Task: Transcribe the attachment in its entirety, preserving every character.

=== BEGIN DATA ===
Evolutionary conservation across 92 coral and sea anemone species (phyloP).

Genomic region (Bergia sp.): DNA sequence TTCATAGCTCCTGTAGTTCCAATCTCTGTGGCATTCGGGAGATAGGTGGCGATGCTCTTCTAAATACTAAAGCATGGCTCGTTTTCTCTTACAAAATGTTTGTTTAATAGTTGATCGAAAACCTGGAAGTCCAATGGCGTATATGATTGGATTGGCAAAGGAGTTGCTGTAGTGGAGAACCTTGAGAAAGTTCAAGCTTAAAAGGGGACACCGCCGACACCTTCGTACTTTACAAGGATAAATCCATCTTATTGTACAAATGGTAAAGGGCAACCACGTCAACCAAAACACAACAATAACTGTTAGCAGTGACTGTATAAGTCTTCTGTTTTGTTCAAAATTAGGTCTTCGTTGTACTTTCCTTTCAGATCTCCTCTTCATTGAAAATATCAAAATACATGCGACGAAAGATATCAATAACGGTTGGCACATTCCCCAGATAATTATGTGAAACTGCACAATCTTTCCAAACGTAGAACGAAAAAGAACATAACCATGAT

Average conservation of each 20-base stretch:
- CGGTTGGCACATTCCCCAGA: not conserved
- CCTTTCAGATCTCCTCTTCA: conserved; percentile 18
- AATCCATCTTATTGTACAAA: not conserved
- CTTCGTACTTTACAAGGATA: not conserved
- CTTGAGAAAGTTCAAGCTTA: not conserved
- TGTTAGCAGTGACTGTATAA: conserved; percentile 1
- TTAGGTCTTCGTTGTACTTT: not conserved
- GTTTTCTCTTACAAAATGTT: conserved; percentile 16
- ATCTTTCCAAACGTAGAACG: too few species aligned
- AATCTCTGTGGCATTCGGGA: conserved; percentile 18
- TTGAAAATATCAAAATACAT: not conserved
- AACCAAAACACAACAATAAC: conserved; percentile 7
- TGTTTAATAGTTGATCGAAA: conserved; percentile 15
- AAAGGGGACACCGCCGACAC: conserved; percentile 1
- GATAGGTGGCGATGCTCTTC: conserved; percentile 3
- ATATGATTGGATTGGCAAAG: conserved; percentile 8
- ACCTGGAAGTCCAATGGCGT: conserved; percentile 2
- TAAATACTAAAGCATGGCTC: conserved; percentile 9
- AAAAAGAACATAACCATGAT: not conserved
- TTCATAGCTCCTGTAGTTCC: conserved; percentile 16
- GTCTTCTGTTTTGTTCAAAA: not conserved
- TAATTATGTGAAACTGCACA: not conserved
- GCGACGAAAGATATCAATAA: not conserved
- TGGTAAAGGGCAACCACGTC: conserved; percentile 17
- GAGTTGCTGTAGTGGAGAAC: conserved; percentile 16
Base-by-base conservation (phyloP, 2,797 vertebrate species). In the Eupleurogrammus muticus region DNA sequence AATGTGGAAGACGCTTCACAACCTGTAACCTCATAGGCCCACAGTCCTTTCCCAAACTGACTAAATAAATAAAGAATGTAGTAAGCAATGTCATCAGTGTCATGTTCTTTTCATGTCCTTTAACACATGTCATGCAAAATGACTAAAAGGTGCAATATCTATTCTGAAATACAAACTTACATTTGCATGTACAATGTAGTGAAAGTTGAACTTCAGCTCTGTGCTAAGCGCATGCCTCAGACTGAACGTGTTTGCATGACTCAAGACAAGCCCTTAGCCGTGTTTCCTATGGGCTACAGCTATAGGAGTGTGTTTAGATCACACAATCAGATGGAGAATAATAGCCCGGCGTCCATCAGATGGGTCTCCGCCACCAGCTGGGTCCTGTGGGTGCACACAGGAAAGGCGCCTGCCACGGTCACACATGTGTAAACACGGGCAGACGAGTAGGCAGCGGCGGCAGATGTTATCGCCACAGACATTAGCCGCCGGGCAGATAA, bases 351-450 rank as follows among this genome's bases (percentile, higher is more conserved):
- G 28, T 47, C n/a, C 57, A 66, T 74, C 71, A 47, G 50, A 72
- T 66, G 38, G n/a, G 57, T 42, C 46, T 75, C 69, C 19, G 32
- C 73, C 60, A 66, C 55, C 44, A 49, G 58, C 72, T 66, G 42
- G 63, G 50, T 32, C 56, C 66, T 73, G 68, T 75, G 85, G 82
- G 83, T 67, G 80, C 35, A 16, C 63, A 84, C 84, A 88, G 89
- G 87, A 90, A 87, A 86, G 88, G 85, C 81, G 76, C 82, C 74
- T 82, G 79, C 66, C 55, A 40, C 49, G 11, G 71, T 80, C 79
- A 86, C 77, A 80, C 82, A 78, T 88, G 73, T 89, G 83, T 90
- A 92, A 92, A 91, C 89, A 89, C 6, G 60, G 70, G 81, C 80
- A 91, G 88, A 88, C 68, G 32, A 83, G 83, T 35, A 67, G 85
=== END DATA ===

Evolutionary conservation across 92 coral and sea anemone species (phyloP).

Genomic region (Bergia sp.): DNA sequence TTCATAGCTCCTGTAGTTCCAATCTCTGTGGCATTCGGGAGATAGGTGGCGATGCTCTTCTAAATACTAAAGCATGGCTCGTTTTCTCTTACAAAATGTTTGTTTAATAGTTGATCGAAAACCTGGAAGTCCAATGGCGTATATGATTGGATTGGCAAAGGAGTTGCTGTAGTGGAGAACCTTGAGAAAGTTCAAGCTTAAAAGGGGACACCGCCGACACCTTCGTACTTTACAAGGATAAATCCATCTTATTGTACAAATGGTAAAGGGCAACCACGTCAACCAAAACACAACAATAACTGTTAGCAGTGACTGTATAAGTCTTCTGTTTTGTTCAAAATTAGGTCTTCGTTGTACTTTCCTTTCAGATCTCCTCTTCATTGAAAATATCAAAATACATGCGACGAAAGATATCAATAACGGTTGGCACATTCCCCAGATAATTATGTGAAACTGCACAATCTTTCCAAACGTAGAACGAAAAAGAACATAACCATGAT

Average conservation of each 20-base stretch:
- CGGTTGGCACATTCCCCAGA: not conserved
- CCTTTCAGATCTCCTCTTCA: conserved; percentile 18
- AATCCATCTTATTGTACAAA: not conserved
- CTTCGTACTTTACAAGGATA: not conserved
- CTTGAGAAAGTTCAAGCTTA: not conserved
- TGTTAGCAGTGACTGTATAA: conserved; percentile 1
- TTAGGTCTTCGTTGTACTTT: not conserved
- GTTTTCTCTTACAAAATGTT: conserved; percentile 16
- ATCTTTCCAAACGTAGAACG: too few species aligned
- AATCTCTGTGGCATTCGGGA: conserved; percentile 18
- TTGAAAATATCAAAATACAT: not conserved
- AACCAAAACACAACAATAAC: conserved; percentile 7
- TGTTTAATAGTTGATCGAAA: conserved; percentile 15
- AAAGGGGACACCGCCGACAC: conserved; percentile 1
- GATAGGTGGCGATGCTCTTC: conserved; percentile 3
- ATATGATTGGATTGGCAAAG: conserved; percentile 8
- ACCTGGAAGTCCAATGGCGT: conserved; percentile 2
- TAAATACTAAAGCATGGCTC: conserved; percentile 9
- AAAAAGAACATAACCATGAT: not conserved
- TTCATAGCTCCTGTAGTTCC: conserved; percentile 16
- GTCTTCTGTTTTGTTCAAAA: not conserved
- TAATTATGTGAAACTGCACA: not conserved
- GCGACGAAAGATATCAATAA: not conserved
- TGGTAAAGGGCAACCACGTC: conserved; percentile 17
- GAGTTGCTGTAGTGGAGAAC: conserved; percentile 16
Base-by-base conservation (phyloP, 2,797 vertebrate species). In the Eupleurogrammus muticus region DNA sequence AATGTGGAAGACGCTTCACAACCTGTAACCTCATAGGCCCACAGTCCTTTCCCAAACTGACTAAATAAATAAAGAATGTAGTAAGCAATGTCATCAGTGTCATGTTCTTTTCATGTCCTTTAACACATGTCATGCAAAATGACTAAAAGGTGCAATATCTATTCTGAAATACAAACTTACATTTGCATGTACAATGTAGTGAAAGTTGAACTTCAGCTCTGTGCTAAGCGCATGCCTCAGACTGAACGTGTTTGCATGACTCAAGACAAGCCCTTAGCCGTGTTTCCTATGGGCTACAGCTATAGGAGTGTGTTTAGATCACACAATCAGATGGAGAATAATAGCCCGGCGTCCATCAGATGGGTCTCCGCCACCAGCTGGGTCCTGTGGGTGCACACAGGAAAGGCGCCTGCCACGGTCACACATGTGTAAACACGGGCAGACGAGTAGGCAGCGGCGGCAGATGTTATCGCCACAGACATTAGCCGCCGGGCAGATAA, bases 351-450 rank as follows among this genome's bases (percentile, higher is more conserved):
- G 28, T 47, C n/a, C 57, A 66, T 74, C 71, A 47, G 50, A 72
- T 66, G 38, G n/a, G 57, T 42, C 46, T 75, C 69, C 19, G 32
- C 73, C 60, A 66, C 55, C 44, A 49, G 58, C 72, T 66, G 42
- G 63, G 50, T 32, C 56, C 66, T 73, G 68, T 75, G 85, G 82
- G 83, T 67, G 80, C 35, A 16, C 63, A 84, C 84, A 88, G 89
- G 87, A 90, A 87, A 86, G 88, G 85, C 81, G 76, C 82, C 74
- T 82, G 79, C 66, C 55, A 40, C 49, G 11, G 71, T 80, C 79
- A 86, C 77, A 80, C 82, A 78, T 88, G 73, T 89, G 83, T 90
- A 92, A 92, A 91, C 89, A 89, C 6, G 60, G 70, G 81, C 80
- A 91, G 88, A 88, C 68, G 32, A 83, G 83, T 35, A 67, G 85